"Colorado and Ohio occupy an intermediate position. Both states have well-developed private managed care markets and considerable experience with Medicaid managed care, but both have experienced difficulties in taking advantage of their potentially favorable market position.

"Ohio has experienced problems with plans dropping out because of low rates and declines in Medicaid enrollment. While Colorado’s agency has had more political support, it has had difficulty attracting plans to participate in the program. It also has the touchy problem of encouraging the enrollment of clients in full-risk arrangements without alienating the providers who participate in the state’s case management program."

The findings indicate, Mr. Fossett says, that states are capable of managing full-risk managed care for Medicaid populations, but only in a limited range of political and market circumstances. The findings also suggest that recent changes in managed care markets, federal regulations, and state budgets may make it difficult for more states to operate managed care programs effectively.

Mr. Fossett tells State Health Watch, "States that hold their own are doing pretty well these days." A likely deterioration in market position suggests that many states may be faced with the need to develop alternative arrangements to full-risk managed care for which the management and political requirements are less severe. Primary care case management, initially seen as a transitional arrangement between fee-for-service and full-risk managed care, may become more popular in many states, Mr. Fossett says.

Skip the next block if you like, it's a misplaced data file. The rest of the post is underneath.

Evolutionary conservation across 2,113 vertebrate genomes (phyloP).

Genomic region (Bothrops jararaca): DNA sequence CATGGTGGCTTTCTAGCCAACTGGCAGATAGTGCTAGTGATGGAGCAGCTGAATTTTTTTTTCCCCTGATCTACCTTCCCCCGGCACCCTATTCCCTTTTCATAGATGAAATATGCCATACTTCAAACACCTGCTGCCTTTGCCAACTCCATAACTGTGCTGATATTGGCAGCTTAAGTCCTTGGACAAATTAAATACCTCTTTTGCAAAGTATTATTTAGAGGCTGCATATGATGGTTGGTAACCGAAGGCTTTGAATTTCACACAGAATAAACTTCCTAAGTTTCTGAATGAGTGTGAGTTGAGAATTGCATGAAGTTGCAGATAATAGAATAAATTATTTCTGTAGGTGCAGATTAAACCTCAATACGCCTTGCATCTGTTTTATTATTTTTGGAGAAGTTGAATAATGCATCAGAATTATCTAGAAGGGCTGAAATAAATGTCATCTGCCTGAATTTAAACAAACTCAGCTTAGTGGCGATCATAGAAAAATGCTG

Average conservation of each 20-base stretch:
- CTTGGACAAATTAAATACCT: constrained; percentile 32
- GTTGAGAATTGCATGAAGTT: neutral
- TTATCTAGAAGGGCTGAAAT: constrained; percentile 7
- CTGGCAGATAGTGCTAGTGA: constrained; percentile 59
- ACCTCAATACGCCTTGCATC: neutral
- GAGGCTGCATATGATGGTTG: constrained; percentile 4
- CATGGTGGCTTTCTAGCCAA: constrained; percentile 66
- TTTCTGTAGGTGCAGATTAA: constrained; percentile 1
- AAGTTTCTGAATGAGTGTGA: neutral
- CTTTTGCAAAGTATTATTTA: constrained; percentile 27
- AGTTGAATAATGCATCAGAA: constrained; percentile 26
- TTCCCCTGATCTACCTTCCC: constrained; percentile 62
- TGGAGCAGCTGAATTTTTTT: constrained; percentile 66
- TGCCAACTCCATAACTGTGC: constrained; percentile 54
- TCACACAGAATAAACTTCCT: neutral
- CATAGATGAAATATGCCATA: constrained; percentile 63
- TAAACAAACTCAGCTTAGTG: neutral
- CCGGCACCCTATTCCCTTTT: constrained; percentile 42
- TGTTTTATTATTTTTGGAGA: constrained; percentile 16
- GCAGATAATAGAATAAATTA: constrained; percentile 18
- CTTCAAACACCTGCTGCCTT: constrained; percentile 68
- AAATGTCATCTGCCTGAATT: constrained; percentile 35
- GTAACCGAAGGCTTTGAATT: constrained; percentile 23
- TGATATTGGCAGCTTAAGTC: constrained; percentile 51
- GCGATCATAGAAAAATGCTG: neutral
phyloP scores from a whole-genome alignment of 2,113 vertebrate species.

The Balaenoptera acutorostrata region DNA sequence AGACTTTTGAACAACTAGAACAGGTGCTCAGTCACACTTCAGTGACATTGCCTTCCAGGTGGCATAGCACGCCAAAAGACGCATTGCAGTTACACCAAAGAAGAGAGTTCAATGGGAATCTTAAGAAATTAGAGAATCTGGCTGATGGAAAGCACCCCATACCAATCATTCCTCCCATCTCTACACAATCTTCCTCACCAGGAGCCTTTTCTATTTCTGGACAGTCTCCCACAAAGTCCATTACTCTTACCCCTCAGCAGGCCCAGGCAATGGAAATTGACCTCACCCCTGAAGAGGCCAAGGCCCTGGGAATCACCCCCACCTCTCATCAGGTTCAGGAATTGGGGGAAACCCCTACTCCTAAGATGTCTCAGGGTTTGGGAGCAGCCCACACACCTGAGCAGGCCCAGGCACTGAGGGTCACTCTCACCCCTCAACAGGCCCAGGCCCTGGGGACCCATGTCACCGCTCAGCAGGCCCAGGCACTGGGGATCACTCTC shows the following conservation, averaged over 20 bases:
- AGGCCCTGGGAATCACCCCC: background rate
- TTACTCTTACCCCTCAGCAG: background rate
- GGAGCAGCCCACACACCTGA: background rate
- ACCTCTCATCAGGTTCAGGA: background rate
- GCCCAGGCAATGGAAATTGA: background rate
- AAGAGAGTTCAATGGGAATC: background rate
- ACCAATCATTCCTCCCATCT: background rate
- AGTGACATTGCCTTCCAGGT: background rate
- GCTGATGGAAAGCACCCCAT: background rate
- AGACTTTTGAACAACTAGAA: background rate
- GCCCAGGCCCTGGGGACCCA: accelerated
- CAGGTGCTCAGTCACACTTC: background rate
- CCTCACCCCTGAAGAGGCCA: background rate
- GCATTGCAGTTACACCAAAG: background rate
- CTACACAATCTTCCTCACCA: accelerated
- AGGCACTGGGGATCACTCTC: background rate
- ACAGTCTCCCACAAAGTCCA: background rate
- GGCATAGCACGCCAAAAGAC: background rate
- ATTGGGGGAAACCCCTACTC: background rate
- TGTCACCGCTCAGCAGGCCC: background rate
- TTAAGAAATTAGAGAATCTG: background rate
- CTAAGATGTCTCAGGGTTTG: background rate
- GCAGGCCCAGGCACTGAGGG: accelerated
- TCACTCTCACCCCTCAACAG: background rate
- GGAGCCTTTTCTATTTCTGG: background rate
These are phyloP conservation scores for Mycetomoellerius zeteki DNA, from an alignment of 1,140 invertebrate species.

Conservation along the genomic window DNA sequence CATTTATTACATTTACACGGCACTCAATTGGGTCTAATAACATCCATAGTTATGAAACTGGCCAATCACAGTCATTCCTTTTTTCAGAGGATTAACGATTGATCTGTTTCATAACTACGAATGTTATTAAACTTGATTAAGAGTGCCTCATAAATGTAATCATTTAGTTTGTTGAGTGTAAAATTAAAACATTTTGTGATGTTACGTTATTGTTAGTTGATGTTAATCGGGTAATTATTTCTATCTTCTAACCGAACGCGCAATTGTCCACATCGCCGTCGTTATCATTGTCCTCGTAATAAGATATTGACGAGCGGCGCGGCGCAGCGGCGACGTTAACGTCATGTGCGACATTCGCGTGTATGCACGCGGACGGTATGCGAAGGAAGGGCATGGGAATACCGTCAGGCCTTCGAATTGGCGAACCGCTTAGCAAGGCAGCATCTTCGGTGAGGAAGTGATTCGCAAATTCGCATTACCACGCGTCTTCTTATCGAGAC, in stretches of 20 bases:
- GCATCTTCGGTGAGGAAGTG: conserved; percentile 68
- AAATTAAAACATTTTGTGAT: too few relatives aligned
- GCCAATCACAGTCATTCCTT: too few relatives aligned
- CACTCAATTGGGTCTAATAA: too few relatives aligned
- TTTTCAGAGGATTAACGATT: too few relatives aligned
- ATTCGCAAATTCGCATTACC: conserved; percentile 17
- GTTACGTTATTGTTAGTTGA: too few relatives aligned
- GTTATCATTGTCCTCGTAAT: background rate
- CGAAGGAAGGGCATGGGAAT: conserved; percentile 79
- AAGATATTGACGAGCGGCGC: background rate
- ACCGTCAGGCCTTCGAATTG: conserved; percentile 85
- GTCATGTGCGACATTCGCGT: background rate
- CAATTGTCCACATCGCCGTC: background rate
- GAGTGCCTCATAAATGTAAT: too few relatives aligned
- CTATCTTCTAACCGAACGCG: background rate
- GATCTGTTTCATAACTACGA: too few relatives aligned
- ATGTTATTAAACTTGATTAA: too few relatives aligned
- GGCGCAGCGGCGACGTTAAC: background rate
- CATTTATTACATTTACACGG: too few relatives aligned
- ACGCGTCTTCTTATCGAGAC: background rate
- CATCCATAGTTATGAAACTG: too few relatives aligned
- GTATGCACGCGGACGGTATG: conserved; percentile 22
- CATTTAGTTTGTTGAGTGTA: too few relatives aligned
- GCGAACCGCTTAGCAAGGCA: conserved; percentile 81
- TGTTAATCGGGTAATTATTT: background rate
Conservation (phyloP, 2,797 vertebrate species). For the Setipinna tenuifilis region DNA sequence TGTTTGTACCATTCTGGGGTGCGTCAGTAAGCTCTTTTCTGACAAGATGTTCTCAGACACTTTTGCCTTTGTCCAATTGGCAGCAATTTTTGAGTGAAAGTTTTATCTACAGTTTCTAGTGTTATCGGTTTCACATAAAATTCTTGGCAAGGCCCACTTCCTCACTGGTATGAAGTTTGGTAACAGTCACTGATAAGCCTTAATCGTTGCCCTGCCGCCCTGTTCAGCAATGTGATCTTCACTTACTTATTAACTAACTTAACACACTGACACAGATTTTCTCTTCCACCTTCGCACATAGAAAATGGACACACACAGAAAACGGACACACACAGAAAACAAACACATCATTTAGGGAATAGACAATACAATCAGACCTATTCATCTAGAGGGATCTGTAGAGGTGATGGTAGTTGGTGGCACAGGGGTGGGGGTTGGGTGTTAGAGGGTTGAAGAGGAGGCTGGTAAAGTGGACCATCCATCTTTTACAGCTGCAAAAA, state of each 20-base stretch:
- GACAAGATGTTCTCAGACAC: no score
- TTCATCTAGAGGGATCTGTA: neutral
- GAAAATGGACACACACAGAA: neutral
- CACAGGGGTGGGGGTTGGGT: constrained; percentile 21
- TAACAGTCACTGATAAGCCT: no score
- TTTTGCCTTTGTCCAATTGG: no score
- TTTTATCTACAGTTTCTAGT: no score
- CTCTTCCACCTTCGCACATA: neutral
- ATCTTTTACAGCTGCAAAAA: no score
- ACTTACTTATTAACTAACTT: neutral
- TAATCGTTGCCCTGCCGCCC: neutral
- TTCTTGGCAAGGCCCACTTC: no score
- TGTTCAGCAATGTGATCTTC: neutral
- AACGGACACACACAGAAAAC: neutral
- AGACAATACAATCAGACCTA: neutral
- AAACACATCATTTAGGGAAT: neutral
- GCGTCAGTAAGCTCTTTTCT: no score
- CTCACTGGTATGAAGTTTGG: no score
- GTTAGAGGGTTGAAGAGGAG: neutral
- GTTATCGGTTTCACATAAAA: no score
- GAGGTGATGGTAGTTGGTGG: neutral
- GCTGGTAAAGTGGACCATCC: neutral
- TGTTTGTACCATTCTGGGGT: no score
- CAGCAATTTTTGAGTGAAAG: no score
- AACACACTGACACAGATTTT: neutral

He suggests that a change in the upper payment limit dictated by Medicaid could help the situation, although state budgets still might not allow them to pay higher rates.

[Contact Mr. Fossett at (518) 443-5846. To access his working paper, go to www.chcs.org. To access other papers, go to www.rockinst.org/publications/health_programs.html.]